God obviously intended for generations to flourish. In Genesis 22:17-18, He promised Abraham in a powerful metaphor that his seed would be so great that it resembled the multitude of stars in the heavens and the many grains of sand on the seashore. God also promised Abraham that in his seed all of the present generation and the future generations of the earth would be blessed.
In Matthew 24, Jesus outlines His template for developing and transforming the next generation. He commissions His disciples to spread the gospel message:
1. Make disciples of all nations
2. Baptize them in the authority of the Triune God
3. Teach them to observe everything that He commanded.
In Acts 1, Jesus attaches an addendum to his template:
He prophesies the impartation of the Holy Ghost upon the present and the future generations. And He prophesies that the apostles shall use the power of the Holy Ghost to witness to the current generation and to the future generations in Jerusalem, Judea, and the remotest parts of the world.
The first generation church began to develop and transform the next generation. First, they became unified in Acts 1 and 2 as they received the promise of empowerment through the impartation of the Holy Ghost. Next, the first generation church demonstrated their unity in the Christ-centered theme in Acts 2, as they supported Peter, who emerged as the first Christian leader and the first professor of Introduction to Church History. The first generation church stood with Peter as he explained to the men of Judea and the residents of Jerusalem, that the Upper Room phenomena was the fulfillment of the prophet Joel (Joel 2:28).
While the first generation church stood in accord, they began to diversify. Peter began to understand his call was to preach salvation and to develop and transform the present and the next generation of Jews. On the other hand, Paul emerged as a leader of Christianity. He understood his conversion and call was to preach salvation and to develop and transform the present and the next generation of Gentiles. Both men were paralleled in their Christ-centered message, but they were opposites in focus.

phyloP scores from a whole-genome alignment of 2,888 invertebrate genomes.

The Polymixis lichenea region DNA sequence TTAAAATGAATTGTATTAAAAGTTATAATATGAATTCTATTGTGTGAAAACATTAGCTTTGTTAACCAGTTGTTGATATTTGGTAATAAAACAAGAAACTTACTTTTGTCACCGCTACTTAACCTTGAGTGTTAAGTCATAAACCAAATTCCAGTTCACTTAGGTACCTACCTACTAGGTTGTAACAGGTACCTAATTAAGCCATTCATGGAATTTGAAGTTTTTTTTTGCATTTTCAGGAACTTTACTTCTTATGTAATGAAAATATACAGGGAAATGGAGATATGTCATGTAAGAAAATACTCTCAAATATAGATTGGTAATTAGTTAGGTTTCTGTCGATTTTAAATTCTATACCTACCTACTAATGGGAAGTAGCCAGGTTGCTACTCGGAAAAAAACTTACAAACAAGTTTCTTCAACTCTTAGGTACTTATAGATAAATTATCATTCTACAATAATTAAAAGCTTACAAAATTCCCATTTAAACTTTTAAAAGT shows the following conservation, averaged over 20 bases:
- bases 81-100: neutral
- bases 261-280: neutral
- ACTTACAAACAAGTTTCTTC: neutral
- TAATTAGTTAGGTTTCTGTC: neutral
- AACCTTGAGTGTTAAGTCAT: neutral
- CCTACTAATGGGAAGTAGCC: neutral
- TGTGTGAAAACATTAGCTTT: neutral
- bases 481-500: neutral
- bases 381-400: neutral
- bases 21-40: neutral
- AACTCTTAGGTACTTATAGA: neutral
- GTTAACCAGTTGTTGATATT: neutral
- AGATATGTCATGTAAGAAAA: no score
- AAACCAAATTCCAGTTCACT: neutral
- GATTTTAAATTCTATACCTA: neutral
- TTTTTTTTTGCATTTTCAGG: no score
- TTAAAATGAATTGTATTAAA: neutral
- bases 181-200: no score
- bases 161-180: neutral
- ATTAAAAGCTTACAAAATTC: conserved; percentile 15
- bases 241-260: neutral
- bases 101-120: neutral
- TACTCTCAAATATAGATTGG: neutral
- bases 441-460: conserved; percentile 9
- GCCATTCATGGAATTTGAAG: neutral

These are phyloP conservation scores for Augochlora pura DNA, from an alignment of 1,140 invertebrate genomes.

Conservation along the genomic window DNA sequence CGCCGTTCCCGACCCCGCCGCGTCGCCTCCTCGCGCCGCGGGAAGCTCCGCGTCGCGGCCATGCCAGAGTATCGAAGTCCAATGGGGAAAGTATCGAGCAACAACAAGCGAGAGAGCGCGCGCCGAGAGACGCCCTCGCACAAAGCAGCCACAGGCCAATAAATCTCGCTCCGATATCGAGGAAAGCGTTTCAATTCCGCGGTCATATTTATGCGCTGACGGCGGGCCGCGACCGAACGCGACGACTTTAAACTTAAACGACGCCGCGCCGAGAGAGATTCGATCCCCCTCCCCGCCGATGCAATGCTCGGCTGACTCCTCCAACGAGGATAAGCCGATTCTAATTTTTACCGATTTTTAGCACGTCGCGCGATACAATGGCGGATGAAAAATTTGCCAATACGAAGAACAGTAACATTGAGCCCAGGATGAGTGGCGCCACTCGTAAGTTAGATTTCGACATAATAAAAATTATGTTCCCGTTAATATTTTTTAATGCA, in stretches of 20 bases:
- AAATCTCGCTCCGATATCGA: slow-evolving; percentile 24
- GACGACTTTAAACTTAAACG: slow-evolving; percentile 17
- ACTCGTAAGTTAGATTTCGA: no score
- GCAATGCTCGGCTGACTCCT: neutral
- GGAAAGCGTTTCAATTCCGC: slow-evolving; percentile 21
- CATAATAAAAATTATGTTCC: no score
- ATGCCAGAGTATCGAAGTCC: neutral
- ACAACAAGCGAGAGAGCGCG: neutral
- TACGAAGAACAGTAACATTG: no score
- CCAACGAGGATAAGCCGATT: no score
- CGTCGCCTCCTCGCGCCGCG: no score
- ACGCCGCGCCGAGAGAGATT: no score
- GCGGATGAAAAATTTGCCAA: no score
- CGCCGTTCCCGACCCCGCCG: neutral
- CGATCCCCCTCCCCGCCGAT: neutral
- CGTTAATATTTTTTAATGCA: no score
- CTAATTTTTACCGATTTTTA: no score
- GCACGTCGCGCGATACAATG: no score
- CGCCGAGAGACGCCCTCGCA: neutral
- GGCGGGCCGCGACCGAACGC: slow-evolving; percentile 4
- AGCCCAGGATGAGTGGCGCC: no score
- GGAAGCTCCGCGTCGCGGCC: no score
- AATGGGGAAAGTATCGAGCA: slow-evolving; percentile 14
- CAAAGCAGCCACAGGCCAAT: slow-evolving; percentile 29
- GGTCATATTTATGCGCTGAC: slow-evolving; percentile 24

The first generation church evolved and became E Pluribus Unum. They were out of many, yet one. They promoted the Christ-centered message as they identified their individual calls.
The first generation church demonstrated power. Its development and transformation process refuted and redirected distorted doctrines. According to Acts 17:6, the first generation church turned the world upside down.
Let’s briefly focus on Paul and one of his protégés. In Acts 16: 4-5, Paul organized a mission trip and took along his trainee, Timothy. They went through the cities of Derbe and Lystra to deliver the original decrees of observance that were established by the first generation church at Jerusalem.
In II Timothy 1:5, Paul identified Timothy as a sincere future leader, who was developing and transforming to lead the next generation. Paul also mentions Timothy’s grandmother, Lois and his mother, Eunice. Two former generations, were engaged in the training, development, and transformation of their next generation grandson and son, respectively.
I pose the following questions for each of us to ponder about the next generation:
1. Have our churches compromised the integrity that was established by the first generation church?
2. Are we demonstrating and disseminating Christ’s template, and the protocol and decrees of observance originated by the first generation church mentioned in Acts 16? Are we apathetic towards or detached from Christ’s original template?
3. Do we understand our individual calls as did Peter and Paul, respectively
4. Are our shadows powerful enough to heal like Peter’s shadow in Act 5:15?
5. Are we bold enough to follow Paul’s lead to admonish, exhort, encourage, inspire, and teach the next generation as he indicated in his epistles?
6. How do we foresee the next generation? Do we invest in the Christian education of our children like Lois and Eunice, respectively, invested in Timothy?
7. Do we really care about the next generation, or are we self-absorbed with positions, or preoccupied with programs, and projects?
Isn’t it interesting that the world-at-large recognizes, develops, and transforms its next generation? Hollywood gave us Star Trek, the Next Generation. IBM, Microsoft, and MAC, respectively, take pride in their next generation of computer hardware and software.
May I suggest that you and I are commissioned by Christ, to present the next generation with the opportunity to learn Peter’s history lesson and Paul’s development and transformation training process. We, as was the first generation church, are E Pluribus Unum. We are out of many denominations, many ethnicities, many cultures, and many traditions. Yet we are one in the Triune God, and we must strive to attain the degree of astuteness that recognizes our similarities and our uniqueness.
May I suggest that you and I are commissioned by Christ to model His template that deters and redirects misguided next generations. You and I are commissioned by Christ, to prepare a next generation that has the opportunity and the potential to be positioned before Christ to accept and to experience His “all things plan” defined in Romans 8:28, and become transformed in the process.
May I suggest that you and I are commissioned by Christ, to train, develop, shape and transform a Christ-centered next generation that will turn the world upside down.